The newer paper comes down heavily in favor of this interpretation, and adds a level of formalization on top of it. Their definition focuses on measuring the difference between two different gradients: one gradient with all of the previous layers altered by back propagation, and one gradient where all of the previous layers have been unaltered. Specifically, let by a loss function for a neural network of layers. Then, their definition of ICS for the activation and time is where

and is the batch of input-label pairs to train the network at time .

The first thing to note about this definition is that it allows a clear, precise measurement of ICS, which is based solely on the change of the gradient due to shifting parameters beneath a layer during backpropagation.

What Shibani Santurkar et al. found when they applied this definition was a bit shocking. Not only did batch normalization fail to decrease ICS, in some cases it even increased it when compared to naive feedforward neural networks. And to top that off, they found that even in networks where they artificially increased ICS, performance barely suffered.

In one experiment they applied batch normalization to each hidden layer in a neural network, and at each step, they added noise after the batch normalization transform in order to induce ICS. This noise wasn't just Gaussian noise either. Instead they chose the noise such that it was a different Gaussian at every time step and every layer, such that the Gaussian parameters (specifically mean and variance) varied according to a yet another meta Gaussian distribution. What they discovered was that even though this increased measured ICS dramatically, the time it took to train the networks to the baseline accuracy was almost identical to regular batch normalization.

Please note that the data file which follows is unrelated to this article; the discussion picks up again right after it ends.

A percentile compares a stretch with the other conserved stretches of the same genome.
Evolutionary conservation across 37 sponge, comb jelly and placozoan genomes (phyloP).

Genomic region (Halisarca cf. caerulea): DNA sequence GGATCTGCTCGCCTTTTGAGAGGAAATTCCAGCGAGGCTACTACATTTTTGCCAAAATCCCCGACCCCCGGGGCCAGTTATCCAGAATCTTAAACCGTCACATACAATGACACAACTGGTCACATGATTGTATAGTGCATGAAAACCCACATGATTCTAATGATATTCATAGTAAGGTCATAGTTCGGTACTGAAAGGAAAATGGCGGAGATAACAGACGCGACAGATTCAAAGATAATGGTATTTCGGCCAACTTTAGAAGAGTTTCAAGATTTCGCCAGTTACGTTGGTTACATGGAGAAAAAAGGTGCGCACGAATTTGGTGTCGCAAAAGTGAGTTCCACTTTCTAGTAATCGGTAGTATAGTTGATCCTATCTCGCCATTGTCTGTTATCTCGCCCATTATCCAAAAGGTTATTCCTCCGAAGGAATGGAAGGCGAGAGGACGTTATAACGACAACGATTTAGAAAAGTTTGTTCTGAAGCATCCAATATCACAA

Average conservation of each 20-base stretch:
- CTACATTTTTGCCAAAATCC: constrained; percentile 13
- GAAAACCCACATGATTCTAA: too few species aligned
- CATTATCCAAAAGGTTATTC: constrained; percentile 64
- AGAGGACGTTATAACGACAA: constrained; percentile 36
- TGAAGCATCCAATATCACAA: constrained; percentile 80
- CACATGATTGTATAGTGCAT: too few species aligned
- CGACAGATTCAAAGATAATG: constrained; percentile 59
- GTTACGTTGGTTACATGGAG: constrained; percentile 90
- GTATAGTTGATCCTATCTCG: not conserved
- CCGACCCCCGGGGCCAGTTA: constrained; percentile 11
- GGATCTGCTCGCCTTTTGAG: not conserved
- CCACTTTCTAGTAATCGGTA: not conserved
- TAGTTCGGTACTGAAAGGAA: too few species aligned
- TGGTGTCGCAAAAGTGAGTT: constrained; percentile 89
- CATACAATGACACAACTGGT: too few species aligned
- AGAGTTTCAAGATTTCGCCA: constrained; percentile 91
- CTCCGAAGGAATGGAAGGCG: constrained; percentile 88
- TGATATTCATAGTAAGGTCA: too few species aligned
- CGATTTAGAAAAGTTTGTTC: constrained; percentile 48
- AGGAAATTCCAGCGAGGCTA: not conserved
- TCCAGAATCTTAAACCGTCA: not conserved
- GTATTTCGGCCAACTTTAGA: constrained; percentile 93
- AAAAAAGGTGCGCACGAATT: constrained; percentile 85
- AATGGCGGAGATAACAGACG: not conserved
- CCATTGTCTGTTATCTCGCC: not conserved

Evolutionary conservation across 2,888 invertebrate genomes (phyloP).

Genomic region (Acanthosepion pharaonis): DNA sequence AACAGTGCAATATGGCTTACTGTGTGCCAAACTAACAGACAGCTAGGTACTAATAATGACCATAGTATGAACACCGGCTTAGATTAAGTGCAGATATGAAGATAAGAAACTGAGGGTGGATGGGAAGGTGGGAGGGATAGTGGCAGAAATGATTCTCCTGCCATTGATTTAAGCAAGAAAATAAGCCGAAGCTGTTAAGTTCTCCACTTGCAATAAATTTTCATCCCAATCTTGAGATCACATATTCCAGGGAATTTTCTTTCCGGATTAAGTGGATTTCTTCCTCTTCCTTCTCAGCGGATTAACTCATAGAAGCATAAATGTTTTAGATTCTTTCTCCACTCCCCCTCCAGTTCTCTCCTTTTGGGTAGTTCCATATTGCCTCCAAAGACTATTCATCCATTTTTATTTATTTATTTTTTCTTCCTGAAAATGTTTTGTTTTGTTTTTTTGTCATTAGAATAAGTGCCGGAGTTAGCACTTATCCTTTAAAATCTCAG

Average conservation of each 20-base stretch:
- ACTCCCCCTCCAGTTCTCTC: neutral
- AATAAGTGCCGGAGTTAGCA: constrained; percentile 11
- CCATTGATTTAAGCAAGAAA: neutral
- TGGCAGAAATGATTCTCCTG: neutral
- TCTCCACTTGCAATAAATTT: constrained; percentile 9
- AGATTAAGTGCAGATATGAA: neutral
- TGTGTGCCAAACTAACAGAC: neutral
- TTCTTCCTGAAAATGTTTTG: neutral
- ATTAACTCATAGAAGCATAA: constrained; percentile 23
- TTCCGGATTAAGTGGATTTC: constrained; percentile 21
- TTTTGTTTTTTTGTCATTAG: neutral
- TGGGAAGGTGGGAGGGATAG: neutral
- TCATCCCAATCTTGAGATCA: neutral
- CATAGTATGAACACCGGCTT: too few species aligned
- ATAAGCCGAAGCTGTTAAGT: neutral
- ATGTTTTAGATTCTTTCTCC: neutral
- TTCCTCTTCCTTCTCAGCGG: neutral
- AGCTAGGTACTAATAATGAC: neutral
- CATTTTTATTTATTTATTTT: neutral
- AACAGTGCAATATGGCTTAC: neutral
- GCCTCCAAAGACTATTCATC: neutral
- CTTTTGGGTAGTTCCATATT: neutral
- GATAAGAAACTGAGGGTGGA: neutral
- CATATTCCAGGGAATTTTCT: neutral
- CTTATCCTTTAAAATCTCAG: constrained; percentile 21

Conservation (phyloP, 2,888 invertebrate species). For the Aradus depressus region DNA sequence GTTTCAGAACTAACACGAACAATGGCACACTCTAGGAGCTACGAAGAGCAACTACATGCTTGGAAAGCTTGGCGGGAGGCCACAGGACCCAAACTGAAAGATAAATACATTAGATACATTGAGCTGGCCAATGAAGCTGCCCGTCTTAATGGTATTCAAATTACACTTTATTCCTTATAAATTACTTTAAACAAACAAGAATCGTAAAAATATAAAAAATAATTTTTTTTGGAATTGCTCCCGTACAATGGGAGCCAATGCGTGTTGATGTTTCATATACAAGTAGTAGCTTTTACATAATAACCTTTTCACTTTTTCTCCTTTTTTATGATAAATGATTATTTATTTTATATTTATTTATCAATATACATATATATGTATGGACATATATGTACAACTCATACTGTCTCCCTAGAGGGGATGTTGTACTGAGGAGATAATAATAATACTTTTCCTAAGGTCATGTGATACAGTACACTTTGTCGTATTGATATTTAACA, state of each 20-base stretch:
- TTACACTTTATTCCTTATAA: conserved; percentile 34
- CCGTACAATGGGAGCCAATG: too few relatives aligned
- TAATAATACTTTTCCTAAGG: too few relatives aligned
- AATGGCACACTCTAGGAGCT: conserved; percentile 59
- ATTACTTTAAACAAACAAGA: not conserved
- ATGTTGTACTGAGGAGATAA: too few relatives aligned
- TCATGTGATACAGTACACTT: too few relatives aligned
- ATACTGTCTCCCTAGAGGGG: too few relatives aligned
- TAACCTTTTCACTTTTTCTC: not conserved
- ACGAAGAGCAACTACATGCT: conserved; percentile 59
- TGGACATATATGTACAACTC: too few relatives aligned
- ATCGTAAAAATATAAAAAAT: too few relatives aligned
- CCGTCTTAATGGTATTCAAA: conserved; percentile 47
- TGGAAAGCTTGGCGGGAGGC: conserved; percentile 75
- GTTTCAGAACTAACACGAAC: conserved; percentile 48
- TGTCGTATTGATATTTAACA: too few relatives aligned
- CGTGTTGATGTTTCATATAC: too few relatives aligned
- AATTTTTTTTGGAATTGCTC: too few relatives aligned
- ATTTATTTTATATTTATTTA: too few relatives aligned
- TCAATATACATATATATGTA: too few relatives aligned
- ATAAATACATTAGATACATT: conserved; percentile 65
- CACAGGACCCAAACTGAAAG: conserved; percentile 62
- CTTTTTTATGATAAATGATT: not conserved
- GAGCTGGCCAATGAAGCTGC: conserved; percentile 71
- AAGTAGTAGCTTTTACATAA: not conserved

And remember that batch normalization actually does work. In all of the experiments for mere performance increases, batch normalization has passed the tests with flying colors. So clearly, since batch normalization works, it must be for a different reason than simply reducing ICS. But that leaves one question remaining: how on Earth does it work?

I have already hinted at the reason above. The answer lies in something even simpler to understand than ICS. Take a look at this plot.


Imagine the red ball is rolling down this slope, applying gradient descent at each step. And consider for a second that the red ball isn't using any momentum. It simply looks at each step which direction to move and moves in that direction in proportion to the slope at that point.

A problem immediately arises. Depending on how we choose our learning rate, the red ball could end up getting stuck almost immediately. If the learning rate is too slow, then it will probably get stuck on the flat plane to the right of it. And in practice, if its learning rate is too high, then it might move over to another valley entirely, getting itself into an exploding region.

The way that batch normalization helps is by changing the loss landscape from this bumpy shape into one more like this.

Now it no longer matters that much what we set the learning rate to. The ball will be able to find its way down even if its too small. What used to be a flat plane has now been rounded out such that the ball will roll right down.